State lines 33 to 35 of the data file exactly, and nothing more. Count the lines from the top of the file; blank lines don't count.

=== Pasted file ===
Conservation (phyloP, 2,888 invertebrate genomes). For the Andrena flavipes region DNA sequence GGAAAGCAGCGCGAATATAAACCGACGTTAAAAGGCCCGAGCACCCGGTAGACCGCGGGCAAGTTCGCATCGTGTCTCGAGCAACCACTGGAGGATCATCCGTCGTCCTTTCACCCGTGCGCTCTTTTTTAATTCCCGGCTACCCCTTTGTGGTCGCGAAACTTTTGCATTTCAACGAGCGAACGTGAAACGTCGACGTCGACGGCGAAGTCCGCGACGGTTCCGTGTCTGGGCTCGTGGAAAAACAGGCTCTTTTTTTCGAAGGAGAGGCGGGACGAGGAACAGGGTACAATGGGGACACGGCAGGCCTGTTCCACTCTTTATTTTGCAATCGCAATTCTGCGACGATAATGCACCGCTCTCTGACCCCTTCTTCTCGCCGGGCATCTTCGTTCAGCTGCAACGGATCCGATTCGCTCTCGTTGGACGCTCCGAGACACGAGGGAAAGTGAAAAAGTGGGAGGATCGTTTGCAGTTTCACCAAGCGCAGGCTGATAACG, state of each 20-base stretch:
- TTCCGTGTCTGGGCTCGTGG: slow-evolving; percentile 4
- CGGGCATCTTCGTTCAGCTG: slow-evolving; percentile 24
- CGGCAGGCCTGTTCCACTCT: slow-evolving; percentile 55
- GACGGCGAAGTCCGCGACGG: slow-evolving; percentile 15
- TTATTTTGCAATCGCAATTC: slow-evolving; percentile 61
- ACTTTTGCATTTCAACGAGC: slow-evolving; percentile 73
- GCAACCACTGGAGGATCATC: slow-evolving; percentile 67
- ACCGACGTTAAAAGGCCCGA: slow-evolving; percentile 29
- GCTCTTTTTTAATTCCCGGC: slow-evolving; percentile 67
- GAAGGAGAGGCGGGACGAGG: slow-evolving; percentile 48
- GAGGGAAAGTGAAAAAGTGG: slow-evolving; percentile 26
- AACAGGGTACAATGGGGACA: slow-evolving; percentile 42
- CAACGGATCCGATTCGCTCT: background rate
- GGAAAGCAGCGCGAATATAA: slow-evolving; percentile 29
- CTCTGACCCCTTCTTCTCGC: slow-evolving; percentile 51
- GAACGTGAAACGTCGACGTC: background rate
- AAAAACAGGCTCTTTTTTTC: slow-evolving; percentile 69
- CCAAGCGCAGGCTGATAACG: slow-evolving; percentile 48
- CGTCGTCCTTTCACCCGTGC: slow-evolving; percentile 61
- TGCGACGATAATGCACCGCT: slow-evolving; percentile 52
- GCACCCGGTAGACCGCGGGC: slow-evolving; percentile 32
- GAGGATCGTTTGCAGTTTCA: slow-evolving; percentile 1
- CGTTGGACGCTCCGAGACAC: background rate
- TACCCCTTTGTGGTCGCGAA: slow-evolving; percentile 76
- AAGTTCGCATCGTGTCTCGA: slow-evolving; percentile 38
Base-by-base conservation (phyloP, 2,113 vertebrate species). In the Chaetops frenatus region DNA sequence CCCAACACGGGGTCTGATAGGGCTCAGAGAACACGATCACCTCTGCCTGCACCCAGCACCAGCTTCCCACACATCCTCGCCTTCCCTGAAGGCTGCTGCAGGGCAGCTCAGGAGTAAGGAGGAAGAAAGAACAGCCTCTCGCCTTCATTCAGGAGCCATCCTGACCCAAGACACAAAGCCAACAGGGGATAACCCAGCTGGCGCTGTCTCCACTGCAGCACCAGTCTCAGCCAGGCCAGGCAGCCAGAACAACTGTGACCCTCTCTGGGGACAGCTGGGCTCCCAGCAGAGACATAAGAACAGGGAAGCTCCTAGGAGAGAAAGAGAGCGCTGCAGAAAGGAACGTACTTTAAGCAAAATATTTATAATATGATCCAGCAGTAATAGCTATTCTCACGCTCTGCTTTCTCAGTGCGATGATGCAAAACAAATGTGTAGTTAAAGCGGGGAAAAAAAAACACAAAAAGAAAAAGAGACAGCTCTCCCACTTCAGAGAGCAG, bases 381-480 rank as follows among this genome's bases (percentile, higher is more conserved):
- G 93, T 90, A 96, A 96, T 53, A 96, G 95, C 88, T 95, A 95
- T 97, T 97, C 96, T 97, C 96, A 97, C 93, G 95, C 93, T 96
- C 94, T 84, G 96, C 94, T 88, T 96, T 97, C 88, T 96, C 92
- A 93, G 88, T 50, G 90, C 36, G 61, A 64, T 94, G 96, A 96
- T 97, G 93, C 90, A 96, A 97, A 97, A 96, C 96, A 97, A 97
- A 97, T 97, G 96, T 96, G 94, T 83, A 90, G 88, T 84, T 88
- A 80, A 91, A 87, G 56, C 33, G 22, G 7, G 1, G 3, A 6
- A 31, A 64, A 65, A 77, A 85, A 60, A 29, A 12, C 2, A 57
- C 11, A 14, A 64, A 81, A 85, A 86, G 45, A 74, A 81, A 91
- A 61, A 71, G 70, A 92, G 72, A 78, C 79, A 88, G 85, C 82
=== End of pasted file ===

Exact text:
- A 97, T 97, G 96, T 96, G 94, T 83, A 90, G 88, T 84, T 88
- A 80, A 91, A 87, G 56, C 33, G 22, G 7, G 1, G 3, A 6
- A 31, A 64, A 65, A 77, A 85, A 60, A 29, A 12, C 2, A 57